“There will be an announcement on Monday as to what we are going to be doing with Saudi Arabia generally,” the president said when a reporter asked about punishing Crown Prince Mohammed bin Salman, Saudi Arabia’s de facto ruler.
The administration has come under criticism for not being tougher on the crown prince, despite assessing in a declassified intelligence report released Friday that he approved the killing of Saudi dissident and Washington Post journalist Jamal Khashoggi in the kingdom’s consulate in Turkey.
The intelligence report found that Khashoggi was lured to the Saudi Consulate in Istanbul on October 2, 2018, and killed by operatives linked to the crown prince. His body was dismembered, and his remains have never been found. Riyadh eventually said Khashoggi was mistakenly killed in what it called a rogue operation but denied the crown prince’s involvement.
“While the United States remains invested in its relationship with Saudi Arabia, President Biden has made clear that partnership must reflect U.S. values,” Secretary of State Antony Blinken said in a statement.
“To that end, we have made absolutely clear that extraterritorial threats and assaults by Saudi Arabia against activists, dissidents and journalists must end. They will not be tolerated by the United States,” Blinken added.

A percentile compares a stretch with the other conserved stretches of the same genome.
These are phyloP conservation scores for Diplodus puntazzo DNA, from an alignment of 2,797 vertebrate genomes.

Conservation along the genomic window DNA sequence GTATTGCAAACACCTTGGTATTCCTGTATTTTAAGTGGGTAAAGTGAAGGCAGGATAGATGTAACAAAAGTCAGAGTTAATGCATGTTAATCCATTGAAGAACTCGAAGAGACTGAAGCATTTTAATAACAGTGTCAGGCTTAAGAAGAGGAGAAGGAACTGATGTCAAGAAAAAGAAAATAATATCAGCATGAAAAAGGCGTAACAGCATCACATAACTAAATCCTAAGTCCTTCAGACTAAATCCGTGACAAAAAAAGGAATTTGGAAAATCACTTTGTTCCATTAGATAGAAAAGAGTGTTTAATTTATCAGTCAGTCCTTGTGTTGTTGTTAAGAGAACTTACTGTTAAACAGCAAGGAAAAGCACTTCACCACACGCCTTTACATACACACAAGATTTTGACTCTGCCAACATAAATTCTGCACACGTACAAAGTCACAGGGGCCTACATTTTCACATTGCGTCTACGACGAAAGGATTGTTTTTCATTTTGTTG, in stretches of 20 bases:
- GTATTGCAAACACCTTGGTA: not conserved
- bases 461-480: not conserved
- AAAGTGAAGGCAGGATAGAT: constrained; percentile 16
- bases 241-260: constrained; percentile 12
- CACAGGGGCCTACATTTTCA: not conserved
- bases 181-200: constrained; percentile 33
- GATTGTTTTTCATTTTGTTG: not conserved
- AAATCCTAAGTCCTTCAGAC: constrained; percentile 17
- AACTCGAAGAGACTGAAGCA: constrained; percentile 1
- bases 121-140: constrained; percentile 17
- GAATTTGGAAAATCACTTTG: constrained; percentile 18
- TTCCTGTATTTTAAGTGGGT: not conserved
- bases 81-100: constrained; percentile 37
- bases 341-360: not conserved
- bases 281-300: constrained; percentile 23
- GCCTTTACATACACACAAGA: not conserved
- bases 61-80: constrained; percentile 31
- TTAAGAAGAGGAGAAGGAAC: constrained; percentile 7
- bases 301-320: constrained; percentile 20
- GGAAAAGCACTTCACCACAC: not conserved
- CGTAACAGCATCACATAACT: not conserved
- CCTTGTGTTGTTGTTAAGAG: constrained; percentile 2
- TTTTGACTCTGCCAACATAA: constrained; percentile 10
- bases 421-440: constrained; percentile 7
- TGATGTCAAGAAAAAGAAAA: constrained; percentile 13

The report said the intelligence community based its conclusions on the fact that the prince is known to exert tight control over decision-making in the kingdom, and on his support for using violence to silence dissidents abroad.
Saudi Arabia’s Foreign Ministry said it rejected completely “the negative, false and unacceptable” assessment by the U.S. intelligence report and said it contained “inaccurate information and conclusions.”
Khashoggi, a Saudi citizen, was a legal U.S. resident and had written op-ed columns for the Post that were critical of the crown prince. He had four adult children, at least two of whom are American citizens, according to the Post.
The report prompted the Biden administration to announce visa restrictions against 76 Saudi citizens. Blinken said they were “believed to have been engaged in threatening dissidents overseas, including but not limited to the Khashoggi killing.”
The U.S. Treasury Department also announced sanctions on Ahmad Hassan Mohammed al Asiri, Saudi Arabia’s former deputy head of the General Intelligence Presidency, and Saudi Arabia’s Rapid Intervention Force in connection with Khashoggi’s killing.
“These persons are designated pursuant to Executive Order (E.O.) 13818, which builds upon and implements the Global Magnitsky Human Rights Accountability Act and targets perpetrators of serious human rights abuse and corruption around the world,” the Treasury statement said.
Treasury Secretary Janet Yellen said, “The United States stands united with journalists and political dissidents in opposing threats of violence and intimidation. We will continue to defend the freedom of expression, which is the bedrock of a free society.”
The Biden administration stopped short of sanctioning Crown Prince Mohammed himself.
VOA National Security Correspondent Jeff Seldin and VOA UN Correspondent Margaret Besheer contributed to this report.